Letters To The Editor


October 17, 2006

Rebuke Reid to show difference on ethics

The Democrats hope voters are fed up with the Republican "culture of corruption" and give them the opportunity to do better.

But because Congress is held in low esteem and Democrats have failed to clearly distinguish themselves from the Tom DeLays, the Randy "Duke" Cunninghams, the Mark Foleys, the friends of Jack Abramoff and other ethically challenged Republicans, that outcome is not a slam dunk.

And now it has been confirmed that Senate Minority Leader Harry Reid, a Democratic leader and spokesman, failed to disclose a shady 2001 real estate deal for which he received $1.1 million ("Reid failed to tell Congress about payoff from land sale," Oct. 12).

Although this promises to be a problem for Mr. Reid and the Democrats, it can also be an opportunity for Democrats to demonstrate their seriousness about reform and higher ethical standards for everyone.

What's required is for the Democrats to immediately (if not sooner) force Mr. Reid to give up his leadership position and face the Senate Ethics Committee.

Such an unequivocal action (or its absence) would send a clear message to Republicans, Democrats and the voters.

Roger C. Kostmayer


Pushing enemies into nuclear club

Thank you for pointing out the far-reaching, if unintended, consequences of President Bush's "axis of evil" speech for our relationship with Iran and North Korea ("Korean tremor," editorial, Oct. 10).

Taken together with our disastrous invasion of Iraq, this rhetoric telegraphed our intention to impose regime change on our enemies, thereby greatly increasing the likelihood that they would accelerate the production of nuclear weapons to avoid such a fate.

Kim Ritter


Policy train wreck alienates even allies

Observing President Bush's foreign policy is like watching an imminent train wreck: You can see looming disaster from a mile away but there is not a thing you can do about it.

Critical observers knew the reasons given to justify the war in Iraq were bogus and that the invasion would be a catastrophe for the United States and the Iraqi people.

Similarly, critical observers knew Mr. Bush's doctrine of military "pre-emption" coupled with his short list of countries ripe for "regime change" would accelerate the push by Iran and North Korea to develop nuclear weapons.

As predicted, we have North Korea announcing "publicly for the first time that it had nuclear weapons" ("Failed tactics leave U.S. policymakers facing `rough go,'" Oct. 10).

How is it that in the span of six years, the U.S. has gone from being the "indispensable nation" to being a country that is reviled by some allies and disregarded by its enemies?

The short answer is that our chief executive is totally out of his depth with regard to foreign policy.

Dave Goldsmith


The writer is Baltimore County coordinator for the Green Party.

Consumers do care about food safety

The Sun's editorial "Clearing the air" (Oct. 12) seems to ignore the growth of the natural foods industry.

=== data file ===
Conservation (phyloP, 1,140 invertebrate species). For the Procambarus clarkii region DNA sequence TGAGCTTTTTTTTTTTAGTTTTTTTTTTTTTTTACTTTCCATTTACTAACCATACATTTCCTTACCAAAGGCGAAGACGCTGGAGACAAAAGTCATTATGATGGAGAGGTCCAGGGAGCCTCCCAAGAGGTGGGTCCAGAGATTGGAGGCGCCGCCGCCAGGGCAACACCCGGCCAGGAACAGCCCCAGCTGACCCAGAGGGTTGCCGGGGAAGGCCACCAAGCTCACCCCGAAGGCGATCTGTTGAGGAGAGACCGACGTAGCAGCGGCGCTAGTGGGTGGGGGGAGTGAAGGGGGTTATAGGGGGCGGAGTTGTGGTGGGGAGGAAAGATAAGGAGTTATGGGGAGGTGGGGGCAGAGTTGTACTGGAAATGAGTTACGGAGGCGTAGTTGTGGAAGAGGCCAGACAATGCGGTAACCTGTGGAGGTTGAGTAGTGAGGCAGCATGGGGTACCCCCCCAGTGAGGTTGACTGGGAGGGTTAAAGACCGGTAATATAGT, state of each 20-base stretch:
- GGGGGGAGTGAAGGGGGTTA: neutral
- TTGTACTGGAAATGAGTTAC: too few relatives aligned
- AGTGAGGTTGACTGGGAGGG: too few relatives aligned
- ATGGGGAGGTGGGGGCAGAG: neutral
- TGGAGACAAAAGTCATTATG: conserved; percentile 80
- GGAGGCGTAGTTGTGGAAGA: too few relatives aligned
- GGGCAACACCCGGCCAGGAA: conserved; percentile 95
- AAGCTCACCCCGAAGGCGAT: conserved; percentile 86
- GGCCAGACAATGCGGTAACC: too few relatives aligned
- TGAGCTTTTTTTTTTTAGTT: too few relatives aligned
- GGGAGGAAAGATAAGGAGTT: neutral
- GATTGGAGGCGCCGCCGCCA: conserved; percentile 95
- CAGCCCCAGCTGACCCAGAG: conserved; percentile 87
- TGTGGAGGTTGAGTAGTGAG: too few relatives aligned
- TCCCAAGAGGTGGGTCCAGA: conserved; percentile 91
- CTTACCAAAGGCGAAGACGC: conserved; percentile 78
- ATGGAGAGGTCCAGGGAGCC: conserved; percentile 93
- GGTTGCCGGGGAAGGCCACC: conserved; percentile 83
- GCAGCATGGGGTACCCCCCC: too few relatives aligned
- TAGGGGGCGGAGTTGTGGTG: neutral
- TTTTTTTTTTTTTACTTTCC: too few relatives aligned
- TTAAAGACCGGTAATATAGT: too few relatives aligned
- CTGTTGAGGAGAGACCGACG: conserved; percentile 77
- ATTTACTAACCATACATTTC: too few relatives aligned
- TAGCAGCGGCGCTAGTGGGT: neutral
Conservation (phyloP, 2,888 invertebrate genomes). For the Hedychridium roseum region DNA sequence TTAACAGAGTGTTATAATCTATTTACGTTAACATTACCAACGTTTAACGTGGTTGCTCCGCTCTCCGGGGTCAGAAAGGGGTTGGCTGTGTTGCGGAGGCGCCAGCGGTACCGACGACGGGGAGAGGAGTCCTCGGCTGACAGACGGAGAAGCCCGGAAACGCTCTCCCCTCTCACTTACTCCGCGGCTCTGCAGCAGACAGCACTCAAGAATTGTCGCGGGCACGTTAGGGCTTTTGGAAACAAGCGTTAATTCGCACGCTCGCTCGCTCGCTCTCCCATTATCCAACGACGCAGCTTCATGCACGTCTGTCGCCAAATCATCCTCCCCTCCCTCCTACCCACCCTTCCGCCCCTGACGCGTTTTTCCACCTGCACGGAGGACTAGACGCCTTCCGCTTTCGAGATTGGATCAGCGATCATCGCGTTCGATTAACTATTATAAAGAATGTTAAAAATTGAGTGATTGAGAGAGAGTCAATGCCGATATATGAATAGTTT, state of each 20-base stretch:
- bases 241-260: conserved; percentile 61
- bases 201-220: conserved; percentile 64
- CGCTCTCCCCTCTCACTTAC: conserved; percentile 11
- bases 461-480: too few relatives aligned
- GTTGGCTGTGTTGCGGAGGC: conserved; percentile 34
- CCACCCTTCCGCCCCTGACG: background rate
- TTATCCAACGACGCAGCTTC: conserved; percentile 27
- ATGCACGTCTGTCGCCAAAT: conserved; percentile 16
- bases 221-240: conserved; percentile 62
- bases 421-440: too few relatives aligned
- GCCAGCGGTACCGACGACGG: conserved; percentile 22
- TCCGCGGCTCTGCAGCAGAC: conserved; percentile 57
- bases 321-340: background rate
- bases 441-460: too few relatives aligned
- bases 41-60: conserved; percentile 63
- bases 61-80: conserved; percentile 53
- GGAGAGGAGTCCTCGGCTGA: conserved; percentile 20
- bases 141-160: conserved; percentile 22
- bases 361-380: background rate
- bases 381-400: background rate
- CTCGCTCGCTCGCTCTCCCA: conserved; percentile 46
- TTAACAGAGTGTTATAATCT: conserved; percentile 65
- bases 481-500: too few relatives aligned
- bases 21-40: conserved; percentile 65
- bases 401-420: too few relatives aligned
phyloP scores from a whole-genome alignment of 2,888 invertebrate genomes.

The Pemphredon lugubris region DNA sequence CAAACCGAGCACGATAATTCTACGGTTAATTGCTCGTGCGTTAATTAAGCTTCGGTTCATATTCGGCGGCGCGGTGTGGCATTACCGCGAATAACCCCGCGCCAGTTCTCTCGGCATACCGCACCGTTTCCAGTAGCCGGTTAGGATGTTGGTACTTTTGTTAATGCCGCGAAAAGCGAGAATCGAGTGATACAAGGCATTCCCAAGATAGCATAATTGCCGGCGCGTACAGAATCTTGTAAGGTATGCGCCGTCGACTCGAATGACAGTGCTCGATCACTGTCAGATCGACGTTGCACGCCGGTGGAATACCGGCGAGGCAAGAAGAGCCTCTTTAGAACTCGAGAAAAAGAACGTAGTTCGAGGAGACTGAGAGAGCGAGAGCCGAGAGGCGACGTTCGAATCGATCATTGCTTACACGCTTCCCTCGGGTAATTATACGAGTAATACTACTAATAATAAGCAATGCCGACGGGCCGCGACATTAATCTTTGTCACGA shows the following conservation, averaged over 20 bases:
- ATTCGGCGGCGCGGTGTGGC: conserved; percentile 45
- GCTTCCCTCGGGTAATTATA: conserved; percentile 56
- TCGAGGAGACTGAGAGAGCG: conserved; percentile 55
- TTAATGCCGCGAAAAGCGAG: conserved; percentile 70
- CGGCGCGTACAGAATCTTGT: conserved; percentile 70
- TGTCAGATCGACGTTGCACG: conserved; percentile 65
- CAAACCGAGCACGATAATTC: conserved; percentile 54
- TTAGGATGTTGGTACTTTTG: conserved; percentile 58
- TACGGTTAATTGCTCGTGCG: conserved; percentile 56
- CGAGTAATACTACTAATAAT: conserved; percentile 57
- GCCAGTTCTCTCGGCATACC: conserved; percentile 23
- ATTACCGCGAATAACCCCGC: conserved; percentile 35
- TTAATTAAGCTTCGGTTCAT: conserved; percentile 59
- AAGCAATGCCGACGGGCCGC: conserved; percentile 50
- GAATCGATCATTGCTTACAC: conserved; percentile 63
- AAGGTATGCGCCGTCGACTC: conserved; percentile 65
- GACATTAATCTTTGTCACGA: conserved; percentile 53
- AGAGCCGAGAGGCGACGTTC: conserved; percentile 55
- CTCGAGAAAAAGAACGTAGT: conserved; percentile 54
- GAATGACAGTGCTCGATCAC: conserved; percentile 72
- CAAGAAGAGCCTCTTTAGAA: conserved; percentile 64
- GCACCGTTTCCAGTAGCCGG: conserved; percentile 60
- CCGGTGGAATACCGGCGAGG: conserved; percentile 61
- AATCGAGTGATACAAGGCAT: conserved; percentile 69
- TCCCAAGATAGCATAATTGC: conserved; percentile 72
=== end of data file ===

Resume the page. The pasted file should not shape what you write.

Yet The Sun itself has reported numerous times on the tremendous growth of this industry. And just ask any shopper at Whole Foods or in the natural food aisles of any grocery store whether he or she cares about what happens in chicken houses.

We do care and are willing to put our money where our consciences are.

The "average consumer" is waking up to the ills of mass food production, whether it be E. coli in the water supply or inhumane treatment of animals.

Deirdre Smith


Religious extremism always fearful force

The writer of the letter "No reason to fear Christian camps" (Oct. 12) is pretty naive if he thinks these places are teaching their kids to "love thy neighbor."

Next perhaps he'll tell us that that's what the Crusades were all about.

Religious fanaticism is always a scary thing.

Charles Rammelkamp


Diversity of UMBC is nation at its best

Thanks to reporter Joe Burris for his feature story on the University of Maryland Baltimore County, the university I have been pleased to serve as a professor of visual arts for the last five years ("Initial impressions," Oct. 11).

I agree with Mr. Burris that the name of the university is highly problematic, particularly the word "County," which makes the university sound, to outsiders, like a glorified community college instead of the wondrously diverse international campus that it is.

But even after a half-decade teaching here, when I return to campus after going away to give lectures or conduct research, I still feel tears welling up as I walk into the library or along the campus pathways and behold a thrilling sight - clusters and pairs of young people of every color of skin, every religious persuasion or none, speaking Amharic or Mandarin or Hindi or French, wearing scarves, peaked Orioles caps turned backward, shorts, saris and T-shirts, and all laughing and learning together.

The place might not have the right name, but it's a school that represents, at least to me, the United States at its very best.

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